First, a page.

Most veteran firefighters will admit that one of the most significant transmissions that one can hear on the fireground is a “Mayday” call. The time parameters associated with locating and removing a lost, injured or otherwise incapacitated firefighter are extremely limited, and a lot of resources and equipment need to mobilize in order for operations to come to a successful conclusion. The reactions of the Rapid Intervention Crew, along with the support of the companies on-scene involved with the firefight, have to work closely towards achieving the best outcome given the emergent conditions the “victims” find themselves in.
One of (if not) the largest obstacle involving firefighter rescue is that responders are operating in a reactive mode; that is, the “emergency” within the emergency has happened, and resources are reacting to the incident as it has unfolded. I am a firm believer that in order to best prepare any firefighter for a Mayday situation, they need to be trained to avoid winding up in that exact situation (see Photo 1). This month, we will identify some of the more common reasons why a firefighter will call a Mayday, and identify some steps to make ourselves more proactive in minimizing the potential of having an emergency at the incident.
Training And Preparation
From the inception of a firefighter’s education, the focus on their personal safety takes a paramount position in their skills and capabilities. At some point after Boot School, many firefighters place safety secondary to the performance of skills on the fireground. Make no mistake about it; we take a significant risk from time to time in the discharge of our duties. However, there are ways to minimize the risks through training, education and preparation. There should be a significant focus on training today’s responders in identifying shortcomings on the fireground that may lead to a situation resulting in a firefighter emergency. When these situations arise, the preparations that the firefighter takes before accepting the risk are vital to their success. What equipment will they step off the apparatus with? Are they trained to know their riding assignments and understand that no one steps off the rig empty-handed? What personal equipment do they have in the event that a “Mayday” situation arises? A minimum amount of equipment that the team should have includes:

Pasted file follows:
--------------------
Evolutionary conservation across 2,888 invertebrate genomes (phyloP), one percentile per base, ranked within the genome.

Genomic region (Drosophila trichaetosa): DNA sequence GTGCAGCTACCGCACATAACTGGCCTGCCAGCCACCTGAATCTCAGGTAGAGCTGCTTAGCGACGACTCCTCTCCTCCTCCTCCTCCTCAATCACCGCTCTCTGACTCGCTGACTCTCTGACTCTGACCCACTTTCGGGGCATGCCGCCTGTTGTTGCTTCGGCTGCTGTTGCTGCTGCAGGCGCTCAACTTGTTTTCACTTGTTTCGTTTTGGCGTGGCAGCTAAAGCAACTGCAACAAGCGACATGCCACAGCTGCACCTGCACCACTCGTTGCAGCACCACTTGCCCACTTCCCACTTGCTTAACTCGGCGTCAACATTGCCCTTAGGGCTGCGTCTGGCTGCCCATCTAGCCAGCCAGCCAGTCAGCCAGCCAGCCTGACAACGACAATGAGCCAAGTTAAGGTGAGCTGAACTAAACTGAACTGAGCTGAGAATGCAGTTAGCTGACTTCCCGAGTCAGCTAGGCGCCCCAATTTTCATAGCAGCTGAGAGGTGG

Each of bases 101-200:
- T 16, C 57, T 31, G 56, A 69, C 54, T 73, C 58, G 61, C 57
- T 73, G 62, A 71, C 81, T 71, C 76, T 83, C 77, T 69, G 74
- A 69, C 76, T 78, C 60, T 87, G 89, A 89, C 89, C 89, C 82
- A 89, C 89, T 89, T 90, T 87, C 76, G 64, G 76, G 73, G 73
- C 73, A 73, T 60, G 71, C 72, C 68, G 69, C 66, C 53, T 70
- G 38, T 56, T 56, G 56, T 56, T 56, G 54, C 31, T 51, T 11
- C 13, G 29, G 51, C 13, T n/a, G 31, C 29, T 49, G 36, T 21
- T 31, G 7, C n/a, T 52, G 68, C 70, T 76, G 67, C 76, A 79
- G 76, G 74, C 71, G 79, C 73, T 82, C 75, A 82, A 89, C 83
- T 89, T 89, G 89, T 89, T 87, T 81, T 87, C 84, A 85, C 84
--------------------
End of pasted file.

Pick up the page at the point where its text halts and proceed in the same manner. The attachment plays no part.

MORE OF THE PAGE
- A radio
- Thermal imager
- Some type of escape/bailout system (see Photo 2)
- Tools (irons, officer hook, snips, Rex tool, etc.)
Having a basic equipment cache with the team will help them be proactive in their own Rapid Intervention event, should one arise.
Fire Growth Management
Firefighters attend thousands of hours of training throughout their careers. Many of these hours are spent improving on skills that are removed, so to speak, from the original mission:
Fighting Fires - There are many departments that provide a broad variety of services to their communities in the form of EMS, rope rescue, extrication and the like. While these services are vital to the department’s mission, much, if not most of our time is spent actively engaged in fire suppression. So, wouldn’t it make perfect sense that we as responders put more emphasis in fire behavior? Looking at the numbers for line-of-duty injuries and deaths, there is a significant difference in casualties resulting from fires than there are in the world of technical rescue. Yet many responders spend innumerable hours in various training, while limiting their education in fire behavior to less than 10 hours a year, on average. These values suggest that most firefighters do not re-visit fire behavior after Boot School kicks them out into the field.